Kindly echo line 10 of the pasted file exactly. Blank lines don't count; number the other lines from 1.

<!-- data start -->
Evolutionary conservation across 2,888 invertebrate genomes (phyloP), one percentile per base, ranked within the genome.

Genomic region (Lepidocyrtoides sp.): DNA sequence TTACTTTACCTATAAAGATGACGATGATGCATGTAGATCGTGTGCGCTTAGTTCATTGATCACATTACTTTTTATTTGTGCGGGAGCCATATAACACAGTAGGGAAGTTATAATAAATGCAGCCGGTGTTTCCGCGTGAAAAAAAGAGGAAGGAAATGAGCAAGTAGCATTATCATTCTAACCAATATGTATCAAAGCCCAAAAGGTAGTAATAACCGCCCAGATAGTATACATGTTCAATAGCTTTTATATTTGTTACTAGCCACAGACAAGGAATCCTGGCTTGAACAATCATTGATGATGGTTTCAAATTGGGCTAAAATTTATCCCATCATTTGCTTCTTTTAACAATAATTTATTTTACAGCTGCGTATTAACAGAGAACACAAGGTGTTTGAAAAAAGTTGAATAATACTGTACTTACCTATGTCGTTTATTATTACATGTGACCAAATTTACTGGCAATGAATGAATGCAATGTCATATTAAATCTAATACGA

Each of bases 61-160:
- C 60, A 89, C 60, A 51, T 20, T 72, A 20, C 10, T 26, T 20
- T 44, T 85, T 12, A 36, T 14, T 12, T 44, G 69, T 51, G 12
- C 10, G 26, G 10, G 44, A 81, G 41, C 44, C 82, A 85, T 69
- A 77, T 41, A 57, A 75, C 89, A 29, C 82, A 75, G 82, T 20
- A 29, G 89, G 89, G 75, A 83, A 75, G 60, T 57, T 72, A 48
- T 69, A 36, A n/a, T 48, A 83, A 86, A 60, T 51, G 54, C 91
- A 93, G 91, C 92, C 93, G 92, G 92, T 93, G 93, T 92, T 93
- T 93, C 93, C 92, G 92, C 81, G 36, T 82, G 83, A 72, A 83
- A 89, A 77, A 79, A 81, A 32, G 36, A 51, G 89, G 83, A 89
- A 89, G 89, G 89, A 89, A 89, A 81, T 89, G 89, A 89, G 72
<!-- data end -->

- A 93, G 91, C 92, C 93, G 92, G 92, T 93, G 93, T 92, T 93